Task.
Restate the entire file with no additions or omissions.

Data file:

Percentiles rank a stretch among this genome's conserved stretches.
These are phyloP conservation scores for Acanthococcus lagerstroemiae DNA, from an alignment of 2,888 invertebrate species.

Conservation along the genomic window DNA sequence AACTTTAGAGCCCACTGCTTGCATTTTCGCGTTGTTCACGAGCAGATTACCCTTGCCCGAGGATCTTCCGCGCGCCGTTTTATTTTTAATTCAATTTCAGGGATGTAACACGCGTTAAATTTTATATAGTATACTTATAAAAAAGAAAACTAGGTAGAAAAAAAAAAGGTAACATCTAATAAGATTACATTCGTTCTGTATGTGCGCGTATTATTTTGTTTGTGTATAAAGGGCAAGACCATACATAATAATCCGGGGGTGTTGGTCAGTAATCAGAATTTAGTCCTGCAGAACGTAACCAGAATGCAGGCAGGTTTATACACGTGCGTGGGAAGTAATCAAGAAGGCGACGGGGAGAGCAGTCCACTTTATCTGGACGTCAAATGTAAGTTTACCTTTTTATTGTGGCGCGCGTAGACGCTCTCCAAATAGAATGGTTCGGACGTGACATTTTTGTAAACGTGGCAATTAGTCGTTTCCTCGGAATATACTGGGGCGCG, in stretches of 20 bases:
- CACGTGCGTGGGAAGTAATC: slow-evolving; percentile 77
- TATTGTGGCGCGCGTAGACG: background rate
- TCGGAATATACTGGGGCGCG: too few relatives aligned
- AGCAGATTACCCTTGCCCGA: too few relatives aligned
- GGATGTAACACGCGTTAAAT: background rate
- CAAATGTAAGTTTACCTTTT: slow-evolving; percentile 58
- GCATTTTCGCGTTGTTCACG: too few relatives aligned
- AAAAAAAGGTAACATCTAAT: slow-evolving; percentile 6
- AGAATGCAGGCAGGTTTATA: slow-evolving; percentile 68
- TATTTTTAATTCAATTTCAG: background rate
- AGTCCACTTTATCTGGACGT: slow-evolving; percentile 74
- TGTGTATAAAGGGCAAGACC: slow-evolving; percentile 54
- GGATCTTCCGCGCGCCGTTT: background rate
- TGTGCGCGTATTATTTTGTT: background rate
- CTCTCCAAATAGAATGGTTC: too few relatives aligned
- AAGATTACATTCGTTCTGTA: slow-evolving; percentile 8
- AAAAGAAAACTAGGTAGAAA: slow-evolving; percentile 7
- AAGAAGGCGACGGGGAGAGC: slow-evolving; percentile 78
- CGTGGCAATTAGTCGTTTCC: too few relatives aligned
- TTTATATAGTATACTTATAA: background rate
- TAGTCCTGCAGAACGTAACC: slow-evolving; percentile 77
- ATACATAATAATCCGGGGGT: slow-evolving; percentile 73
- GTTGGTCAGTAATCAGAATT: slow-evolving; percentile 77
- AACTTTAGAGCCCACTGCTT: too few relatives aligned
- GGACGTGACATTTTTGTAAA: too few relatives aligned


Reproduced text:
Percentiles rank a stretch among this genome's conserved stretches.
These are phyloP conservation scores for Acanthococcus lagerstroemiae DNA, from an alignment of 2,888 invertebrate species.

Conservation along the genomic window DNA sequence AACTTTAGAGCCCACTGCTTGCATTTTCGCGTTGTTCACGAGCAGATTACCCTTGCCCGAGGATCTTCCGCGCGCCGTTTTATTTTTAATTCAATTTCAGGGATGTAACACGCGTTAAATTTTATATAGTATACTTATAAAAAAGAAAACTAGGTAGAAAAAAAAAAGGTAACATCTAATAAGATTACATTCGTTCTGTATGTGCGCGTATTATTTTGTTTGTGTATAAAGGGCAAGACCATACATAATAATCCGGGGGTGTTGGTCAGTAATCAGAATTTAGTCCTGCAGAACGTAACCAGAATGCAGGCAGGTTTATACACGTGCGTGGGAAGTAATCAAGAAGGCGACGGGGAGAGCAGTCCACTTTATCTGGACGTCAAATGTAAGTTTACCTTTTTATTGTGGCGCGCGTAGACGCTCTCCAAATAGAATGGTTCGGACGTGACATTTTTGTAAACGTGGCAATTAGTCGTTTCCTCGGAATATACTGGGGCGCG, in stretches of 20 bases:
- CACGTGCGTGGGAAGTAATC: slow-evolving; percentile 77
- TATTGTGGCGCGCGTAGACG: background rate
- TCGGAATATACTGGGGCGCG: too few relatives aligned
- AGCAGATTACCCTTGCCCGA: too few relatives aligned
- GGATGTAACACGCGTTAAAT: background rate
- CAAATGTAAGTTTACCTTTT: slow-evolving; percentile 58
- GCATTTTCGCGTTGTTCACG: too few relatives aligned
- AAAAAAAGGTAACATCTAAT: slow-evolving; percentile 6
- AGAATGCAGGCAGGTTTATA: slow-evolving; percentile 68
- TATTTTTAATTCAATTTCAG: background rate
- AGTCCACTTTATCTGGACGT: slow-evolving; percentile 74
- TGTGTATAAAGGGCAAGACC: slow-evolving; percentile 54
- GGATCTTCCGCGCGCCGTTT: background rate
- TGTGCGCGTATTATTTTGTT: background rate
- CTCTCCAAATAGAATGGTTC: too few relatives aligned
- AAGATTACATTCGTTCTGTA: slow-evolving; percentile 8
- AAAAGAAAACTAGGTAGAAA: slow-evolving; percentile 7
- AAGAAGGCGACGGGGAGAGC: slow-evolving; percentile 78
- CGTGGCAATTAGTCGTTTCC: too few relatives aligned
- TTTATATAGTATACTTATAA: background rate
- TAGTCCTGCAGAACGTAACC: slow-evolving; percentile 77
- ATACATAATAATCCGGGGGT: slow-evolving; percentile 73
- GTTGGTCAGTAATCAGAATT: slow-evolving; percentile 77
- AACTTTAGAGCCCACTGCTT: too few relatives aligned
- GGACGTGACATTTTTGTAAA: too few relatives aligned